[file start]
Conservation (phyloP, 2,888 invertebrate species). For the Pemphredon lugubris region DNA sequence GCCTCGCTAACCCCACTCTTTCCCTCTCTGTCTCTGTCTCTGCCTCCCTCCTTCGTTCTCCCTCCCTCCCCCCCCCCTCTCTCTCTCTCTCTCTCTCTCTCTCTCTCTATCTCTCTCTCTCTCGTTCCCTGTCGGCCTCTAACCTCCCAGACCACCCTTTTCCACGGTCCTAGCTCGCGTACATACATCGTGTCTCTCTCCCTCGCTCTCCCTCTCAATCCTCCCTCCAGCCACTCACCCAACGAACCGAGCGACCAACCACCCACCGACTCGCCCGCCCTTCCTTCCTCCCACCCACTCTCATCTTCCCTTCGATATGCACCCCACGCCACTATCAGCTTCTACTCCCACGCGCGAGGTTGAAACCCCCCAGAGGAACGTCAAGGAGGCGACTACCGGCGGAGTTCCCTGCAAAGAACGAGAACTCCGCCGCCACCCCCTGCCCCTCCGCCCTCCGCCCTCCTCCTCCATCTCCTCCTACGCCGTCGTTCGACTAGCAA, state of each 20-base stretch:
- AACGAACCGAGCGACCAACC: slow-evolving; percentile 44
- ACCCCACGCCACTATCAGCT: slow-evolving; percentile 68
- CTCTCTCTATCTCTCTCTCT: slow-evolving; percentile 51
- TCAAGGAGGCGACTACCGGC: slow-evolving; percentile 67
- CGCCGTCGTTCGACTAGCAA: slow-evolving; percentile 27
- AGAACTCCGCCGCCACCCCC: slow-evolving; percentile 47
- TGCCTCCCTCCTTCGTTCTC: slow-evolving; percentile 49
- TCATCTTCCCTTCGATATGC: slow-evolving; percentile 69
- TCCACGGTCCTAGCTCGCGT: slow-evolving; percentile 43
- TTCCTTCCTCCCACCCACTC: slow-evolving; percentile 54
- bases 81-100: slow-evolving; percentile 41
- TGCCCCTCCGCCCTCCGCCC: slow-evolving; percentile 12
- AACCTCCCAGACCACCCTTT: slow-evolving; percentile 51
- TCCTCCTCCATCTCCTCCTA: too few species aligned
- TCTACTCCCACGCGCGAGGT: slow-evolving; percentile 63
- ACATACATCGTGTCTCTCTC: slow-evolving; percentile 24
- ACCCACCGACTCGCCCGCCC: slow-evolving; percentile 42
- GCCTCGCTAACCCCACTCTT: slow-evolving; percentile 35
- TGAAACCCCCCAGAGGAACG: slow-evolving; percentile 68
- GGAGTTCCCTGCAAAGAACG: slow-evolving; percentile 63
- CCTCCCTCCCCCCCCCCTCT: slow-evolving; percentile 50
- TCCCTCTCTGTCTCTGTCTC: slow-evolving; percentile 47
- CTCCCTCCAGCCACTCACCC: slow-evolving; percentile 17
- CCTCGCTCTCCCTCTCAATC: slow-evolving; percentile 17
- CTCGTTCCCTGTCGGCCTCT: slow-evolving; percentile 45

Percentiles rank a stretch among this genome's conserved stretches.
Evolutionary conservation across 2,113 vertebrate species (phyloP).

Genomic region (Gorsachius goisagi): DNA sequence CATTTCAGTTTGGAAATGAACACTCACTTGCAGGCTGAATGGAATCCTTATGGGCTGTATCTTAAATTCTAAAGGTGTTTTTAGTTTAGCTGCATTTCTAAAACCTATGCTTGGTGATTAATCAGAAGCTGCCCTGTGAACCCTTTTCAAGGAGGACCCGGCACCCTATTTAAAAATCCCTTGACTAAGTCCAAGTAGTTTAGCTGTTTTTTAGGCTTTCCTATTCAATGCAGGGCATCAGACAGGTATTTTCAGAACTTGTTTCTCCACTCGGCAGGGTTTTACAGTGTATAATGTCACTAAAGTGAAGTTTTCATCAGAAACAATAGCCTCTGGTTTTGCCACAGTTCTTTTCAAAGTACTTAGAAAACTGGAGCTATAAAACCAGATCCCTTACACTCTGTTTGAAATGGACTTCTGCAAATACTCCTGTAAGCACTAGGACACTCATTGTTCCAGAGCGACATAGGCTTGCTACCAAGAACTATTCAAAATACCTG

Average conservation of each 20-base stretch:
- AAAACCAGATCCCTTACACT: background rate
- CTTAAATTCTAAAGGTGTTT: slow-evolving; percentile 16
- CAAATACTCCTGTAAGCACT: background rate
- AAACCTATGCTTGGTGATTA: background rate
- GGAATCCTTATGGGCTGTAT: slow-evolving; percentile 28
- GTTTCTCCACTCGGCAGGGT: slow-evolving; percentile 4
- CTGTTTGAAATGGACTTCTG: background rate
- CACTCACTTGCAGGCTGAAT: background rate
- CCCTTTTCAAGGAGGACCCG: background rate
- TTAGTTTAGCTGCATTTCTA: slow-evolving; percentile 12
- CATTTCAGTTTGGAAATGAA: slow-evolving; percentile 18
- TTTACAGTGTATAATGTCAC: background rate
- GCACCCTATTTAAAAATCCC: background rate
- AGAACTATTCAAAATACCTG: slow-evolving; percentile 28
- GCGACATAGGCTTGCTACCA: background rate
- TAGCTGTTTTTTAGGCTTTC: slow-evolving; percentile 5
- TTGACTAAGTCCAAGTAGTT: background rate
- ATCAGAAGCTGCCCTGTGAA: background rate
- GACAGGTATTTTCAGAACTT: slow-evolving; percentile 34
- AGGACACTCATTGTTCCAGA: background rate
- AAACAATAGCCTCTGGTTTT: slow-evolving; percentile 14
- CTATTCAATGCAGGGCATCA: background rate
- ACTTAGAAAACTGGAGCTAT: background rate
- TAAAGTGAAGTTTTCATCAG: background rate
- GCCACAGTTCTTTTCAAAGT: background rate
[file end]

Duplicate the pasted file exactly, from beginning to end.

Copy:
Conservation (phyloP, 2,888 invertebrate species). For the Pemphredon lugubris region DNA sequence GCCTCGCTAACCCCACTCTTTCCCTCTCTGTCTCTGTCTCTGCCTCCCTCCTTCGTTCTCCCTCCCTCCCCCCCCCCTCTCTCTCTCTCTCTCTCTCTCTCTCTCTCTATCTCTCTCTCTCTCGTTCCCTGTCGGCCTCTAACCTCCCAGACCACCCTTTTCCACGGTCCTAGCTCGCGTACATACATCGTGTCTCTCTCCCTCGCTCTCCCTCTCAATCCTCCCTCCAGCCACTCACCCAACGAACCGAGCGACCAACCACCCACCGACTCGCCCGCCCTTCCTTCCTCCCACCCACTCTCATCTTCCCTTCGATATGCACCCCACGCCACTATCAGCTTCTACTCCCACGCGCGAGGTTGAAACCCCCCAGAGGAACGTCAAGGAGGCGACTACCGGCGGAGTTCCCTGCAAAGAACGAGAACTCCGCCGCCACCCCCTGCCCCTCCGCCCTCCGCCCTCCTCCTCCATCTCCTCCTACGCCGTCGTTCGACTAGCAA, state of each 20-base stretch:
- AACGAACCGAGCGACCAACC: slow-evolving; percentile 44
- ACCCCACGCCACTATCAGCT: slow-evolving; percentile 68
- CTCTCTCTATCTCTCTCTCT: slow-evolving; percentile 51
- TCAAGGAGGCGACTACCGGC: slow-evolving; percentile 67
- CGCCGTCGTTCGACTAGCAA: slow-evolving; percentile 27
- AGAACTCCGCCGCCACCCCC: slow-evolving; percentile 47
- TGCCTCCCTCCTTCGTTCTC: slow-evolving; percentile 49
- TCATCTTCCCTTCGATATGC: slow-evolving; percentile 69
- TCCACGGTCCTAGCTCGCGT: slow-evolving; percentile 43
- TTCCTTCCTCCCACCCACTC: slow-evolving; percentile 54
- bases 81-100: slow-evolving; percentile 41
- TGCCCCTCCGCCCTCCGCCC: slow-evolving; percentile 12
- AACCTCCCAGACCACCCTTT: slow-evolving; percentile 51
- TCCTCCTCCATCTCCTCCTA: too few species aligned
- TCTACTCCCACGCGCGAGGT: slow-evolving; percentile 63
- ACATACATCGTGTCTCTCTC: slow-evolving; percentile 24
- ACCCACCGACTCGCCCGCCC: slow-evolving; percentile 42
- GCCTCGCTAACCCCACTCTT: slow-evolving; percentile 35
- TGAAACCCCCCAGAGGAACG: slow-evolving; percentile 68
- GGAGTTCCCTGCAAAGAACG: slow-evolving; percentile 63
- CCTCCCTCCCCCCCCCCTCT: slow-evolving; percentile 50
- TCCCTCTCTGTCTCTGTCTC: slow-evolving; percentile 47
- CTCCCTCCAGCCACTCACCC: slow-evolving; percentile 17
- CCTCGCTCTCCCTCTCAATC: slow-evolving; percentile 17
- CTCGTTCCCTGTCGGCCTCT: slow-evolving; percentile 45

Percentiles rank a stretch among this genome's conserved stretches.
Evolutionary conservation across 2,113 vertebrate species (phyloP).

Genomic region (Gorsachius goisagi): DNA sequence CATTTCAGTTTGGAAATGAACACTCACTTGCAGGCTGAATGGAATCCTTATGGGCTGTATCTTAAATTCTAAAGGTGTTTTTAGTTTAGCTGCATTTCTAAAACCTATGCTTGGTGATTAATCAGAAGCTGCCCTGTGAACCCTTTTCAAGGAGGACCCGGCACCCTATTTAAAAATCCCTTGACTAAGTCCAAGTAGTTTAGCTGTTTTTTAGGCTTTCCTATTCAATGCAGGGCATCAGACAGGTATTTTCAGAACTTGTTTCTCCACTCGGCAGGGTTTTACAGTGTATAATGTCACTAAAGTGAAGTTTTCATCAGAAACAATAGCCTCTGGTTTTGCCACAGTTCTTTTCAAAGTACTTAGAAAACTGGAGCTATAAAACCAGATCCCTTACACTCTGTTTGAAATGGACTTCTGCAAATACTCCTGTAAGCACTAGGACACTCATTGTTCCAGAGCGACATAGGCTTGCTACCAAGAACTATTCAAAATACCTG

Average conservation of each 20-base stretch:
- AAAACCAGATCCCTTACACT: background rate
- CTTAAATTCTAAAGGTGTTT: slow-evolving; percentile 16
- CAAATACTCCTGTAAGCACT: background rate
- AAACCTATGCTTGGTGATTA: background rate
- GGAATCCTTATGGGCTGTAT: slow-evolving; percentile 28
- GTTTCTCCACTCGGCAGGGT: slow-evolving; percentile 4
- CTGTTTGAAATGGACTTCTG: background rate
- CACTCACTTGCAGGCTGAAT: background rate
- CCCTTTTCAAGGAGGACCCG: background rate
- TTAGTTTAGCTGCATTTCTA: slow-evolving; percentile 12
- CATTTCAGTTTGGAAATGAA: slow-evolving; percentile 18
- TTTACAGTGTATAATGTCAC: background rate
- GCACCCTATTTAAAAATCCC: background rate
- AGAACTATTCAAAATACCTG: slow-evolving; percentile 28
- GCGACATAGGCTTGCTACCA: background rate
- TAGCTGTTTTTTAGGCTTTC: slow-evolving; percentile 5
- TTGACTAAGTCCAAGTAGTT: background rate
- ATCAGAAGCTGCCCTGTGAA: background rate
- GACAGGTATTTTCAGAACTT: slow-evolving; percentile 34
- AGGACACTCATTGTTCCAGA: background rate
- AAACAATAGCCTCTGGTTTT: slow-evolving; percentile 14
- CTATTCAATGCAGGGCATCA: background rate
- ACTTAGAAAACTGGAGCTAT: background rate
- TAAAGTGAAGTTTTCATCAG: background rate
- GCCACAGTTCTTTTCAAAGT: background rate